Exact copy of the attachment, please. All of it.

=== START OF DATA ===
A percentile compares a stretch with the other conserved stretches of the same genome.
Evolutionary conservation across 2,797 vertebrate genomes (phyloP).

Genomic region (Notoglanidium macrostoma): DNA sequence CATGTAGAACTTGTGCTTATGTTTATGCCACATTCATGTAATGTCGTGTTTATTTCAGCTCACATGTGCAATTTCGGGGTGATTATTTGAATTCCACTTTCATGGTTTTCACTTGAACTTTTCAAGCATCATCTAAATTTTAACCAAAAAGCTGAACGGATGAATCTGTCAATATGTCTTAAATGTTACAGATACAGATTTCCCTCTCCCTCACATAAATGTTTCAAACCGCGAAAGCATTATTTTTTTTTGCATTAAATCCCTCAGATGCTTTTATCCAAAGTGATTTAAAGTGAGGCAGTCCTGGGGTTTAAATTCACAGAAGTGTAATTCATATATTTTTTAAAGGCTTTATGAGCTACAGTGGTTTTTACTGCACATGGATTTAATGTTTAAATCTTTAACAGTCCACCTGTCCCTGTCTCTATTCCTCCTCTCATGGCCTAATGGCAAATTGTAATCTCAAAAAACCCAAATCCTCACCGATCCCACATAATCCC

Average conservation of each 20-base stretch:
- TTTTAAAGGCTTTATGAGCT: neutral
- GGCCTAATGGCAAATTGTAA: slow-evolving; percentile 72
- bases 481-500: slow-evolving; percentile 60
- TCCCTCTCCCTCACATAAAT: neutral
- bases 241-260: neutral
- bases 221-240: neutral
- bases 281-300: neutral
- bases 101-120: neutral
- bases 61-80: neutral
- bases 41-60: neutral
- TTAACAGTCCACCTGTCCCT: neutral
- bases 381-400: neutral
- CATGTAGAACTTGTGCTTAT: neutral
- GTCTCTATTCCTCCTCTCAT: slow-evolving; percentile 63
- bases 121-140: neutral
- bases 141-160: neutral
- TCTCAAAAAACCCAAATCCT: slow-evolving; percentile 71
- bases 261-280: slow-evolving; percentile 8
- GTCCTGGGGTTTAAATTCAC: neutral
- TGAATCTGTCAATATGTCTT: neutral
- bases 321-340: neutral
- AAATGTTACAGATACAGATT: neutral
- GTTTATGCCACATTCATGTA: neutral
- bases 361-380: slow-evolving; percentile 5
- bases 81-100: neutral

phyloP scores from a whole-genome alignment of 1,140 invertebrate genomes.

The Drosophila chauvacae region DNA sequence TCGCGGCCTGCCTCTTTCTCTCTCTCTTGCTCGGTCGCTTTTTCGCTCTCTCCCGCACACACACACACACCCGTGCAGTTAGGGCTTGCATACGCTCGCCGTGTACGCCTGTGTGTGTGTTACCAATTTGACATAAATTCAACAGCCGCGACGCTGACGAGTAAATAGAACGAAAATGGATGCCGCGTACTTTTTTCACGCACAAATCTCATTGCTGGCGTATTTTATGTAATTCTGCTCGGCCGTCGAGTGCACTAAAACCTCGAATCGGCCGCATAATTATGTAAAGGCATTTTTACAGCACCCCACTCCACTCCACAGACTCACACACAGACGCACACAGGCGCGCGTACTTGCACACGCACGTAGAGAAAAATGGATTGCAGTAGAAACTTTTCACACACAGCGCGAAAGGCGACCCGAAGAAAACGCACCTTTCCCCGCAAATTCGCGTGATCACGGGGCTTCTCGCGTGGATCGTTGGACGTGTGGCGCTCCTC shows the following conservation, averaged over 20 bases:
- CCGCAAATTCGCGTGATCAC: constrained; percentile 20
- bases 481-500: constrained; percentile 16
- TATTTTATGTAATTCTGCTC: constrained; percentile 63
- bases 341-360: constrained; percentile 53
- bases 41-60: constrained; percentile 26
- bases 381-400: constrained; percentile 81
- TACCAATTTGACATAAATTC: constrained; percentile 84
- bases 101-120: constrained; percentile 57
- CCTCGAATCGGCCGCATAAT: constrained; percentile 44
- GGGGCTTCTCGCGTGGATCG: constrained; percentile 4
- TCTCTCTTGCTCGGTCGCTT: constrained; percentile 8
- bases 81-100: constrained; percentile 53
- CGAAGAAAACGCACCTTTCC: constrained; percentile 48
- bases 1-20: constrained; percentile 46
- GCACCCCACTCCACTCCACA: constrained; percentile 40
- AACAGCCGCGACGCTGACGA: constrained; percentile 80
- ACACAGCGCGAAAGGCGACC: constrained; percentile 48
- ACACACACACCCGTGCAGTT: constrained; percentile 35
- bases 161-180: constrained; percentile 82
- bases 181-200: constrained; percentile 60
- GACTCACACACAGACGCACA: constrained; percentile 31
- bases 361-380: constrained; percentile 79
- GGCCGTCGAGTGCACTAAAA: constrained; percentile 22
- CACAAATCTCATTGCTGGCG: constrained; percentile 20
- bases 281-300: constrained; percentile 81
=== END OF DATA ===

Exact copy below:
A percentile compares a stretch with the other conserved stretches of the same genome.
Evolutionary conservation across 2,797 vertebrate genomes (phyloP).

Genomic region (Notoglanidium macrostoma): DNA sequence CATGTAGAACTTGTGCTTATGTTTATGCCACATTCATGTAATGTCGTGTTTATTTCAGCTCACATGTGCAATTTCGGGGTGATTATTTGAATTCCACTTTCATGGTTTTCACTTGAACTTTTCAAGCATCATCTAAATTTTAACCAAAAAGCTGAACGGATGAATCTGTCAATATGTCTTAAATGTTACAGATACAGATTTCCCTCTCCCTCACATAAATGTTTCAAACCGCGAAAGCATTATTTTTTTTTGCATTAAATCCCTCAGATGCTTTTATCCAAAGTGATTTAAAGTGAGGCAGTCCTGGGGTTTAAATTCACAGAAGTGTAATTCATATATTTTTTAAAGGCTTTATGAGCTACAGTGGTTTTTACTGCACATGGATTTAATGTTTAAATCTTTAACAGTCCACCTGTCCCTGTCTCTATTCCTCCTCTCATGGCCTAATGGCAAATTGTAATCTCAAAAAACCCAAATCCTCACCGATCCCACATAATCCC

Average conservation of each 20-base stretch:
- TTTTAAAGGCTTTATGAGCT: neutral
- GGCCTAATGGCAAATTGTAA: slow-evolving; percentile 72
- bases 481-500: slow-evolving; percentile 60
- TCCCTCTCCCTCACATAAAT: neutral
- bases 241-260: neutral
- bases 221-240: neutral
- bases 281-300: neutral
- bases 101-120: neutral
- bases 61-80: neutral
- bases 41-60: neutral
- TTAACAGTCCACCTGTCCCT: neutral
- bases 381-400: neutral
- CATGTAGAACTTGTGCTTAT: neutral
- GTCTCTATTCCTCCTCTCAT: slow-evolving; percentile 63
- bases 121-140: neutral
- bases 141-160: neutral
- TCTCAAAAAACCCAAATCCT: slow-evolving; percentile 71
- bases 261-280: slow-evolving; percentile 8
- GTCCTGGGGTTTAAATTCAC: neutral
- TGAATCTGTCAATATGTCTT: neutral
- bases 321-340: neutral
- AAATGTTACAGATACAGATT: neutral
- GTTTATGCCACATTCATGTA: neutral
- bases 361-380: slow-evolving; percentile 5
- bases 81-100: neutral

phyloP scores from a whole-genome alignment of 1,140 invertebrate genomes.

The Drosophila chauvacae region DNA sequence TCGCGGCCTGCCTCTTTCTCTCTCTCTTGCTCGGTCGCTTTTTCGCTCTCTCCCGCACACACACACACACCCGTGCAGTTAGGGCTTGCATACGCTCGCCGTGTACGCCTGTGTGTGTGTTACCAATTTGACATAAATTCAACAGCCGCGACGCTGACGAGTAAATAGAACGAAAATGGATGCCGCGTACTTTTTTCACGCACAAATCTCATTGCTGGCGTATTTTATGTAATTCTGCTCGGCCGTCGAGTGCACTAAAACCTCGAATCGGCCGCATAATTATGTAAAGGCATTTTTACAGCACCCCACTCCACTCCACAGACTCACACACAGACGCACACAGGCGCGCGTACTTGCACACGCACGTAGAGAAAAATGGATTGCAGTAGAAACTTTTCACACACAGCGCGAAAGGCGACCCGAAGAAAACGCACCTTTCCCCGCAAATTCGCGTGATCACGGGGCTTCTCGCGTGGATCGTTGGACGTGTGGCGCTCCTC shows the following conservation, averaged over 20 bases:
- CCGCAAATTCGCGTGATCAC: constrained; percentile 20
- bases 481-500: constrained; percentile 16
- TATTTTATGTAATTCTGCTC: constrained; percentile 63
- bases 341-360: constrained; percentile 53
- bases 41-60: constrained; percentile 26
- bases 381-400: constrained; percentile 81
- TACCAATTTGACATAAATTC: constrained; percentile 84
- bases 101-120: constrained; percentile 57
- CCTCGAATCGGCCGCATAAT: constrained; percentile 44
- GGGGCTTCTCGCGTGGATCG: constrained; percentile 4
- TCTCTCTTGCTCGGTCGCTT: constrained; percentile 8
- bases 81-100: constrained; percentile 53
- CGAAGAAAACGCACCTTTCC: constrained; percentile 48
- bases 1-20: constrained; percentile 46
- GCACCCCACTCCACTCCACA: constrained; percentile 40
- AACAGCCGCGACGCTGACGA: constrained; percentile 80
- ACACAGCGCGAAAGGCGACC: constrained; percentile 48
- ACACACACACCCGTGCAGTT: constrained; percentile 35
- bases 161-180: constrained; percentile 82
- bases 181-200: constrained; percentile 60
- GACTCACACACAGACGCACA: constrained; percentile 31
- bases 361-380: constrained; percentile 79
- GGCCGTCGAGTGCACTAAAA: constrained; percentile 22
- CACAAATCTCATTGCTGGCG: constrained; percentile 20
- bases 281-300: constrained; percentile 81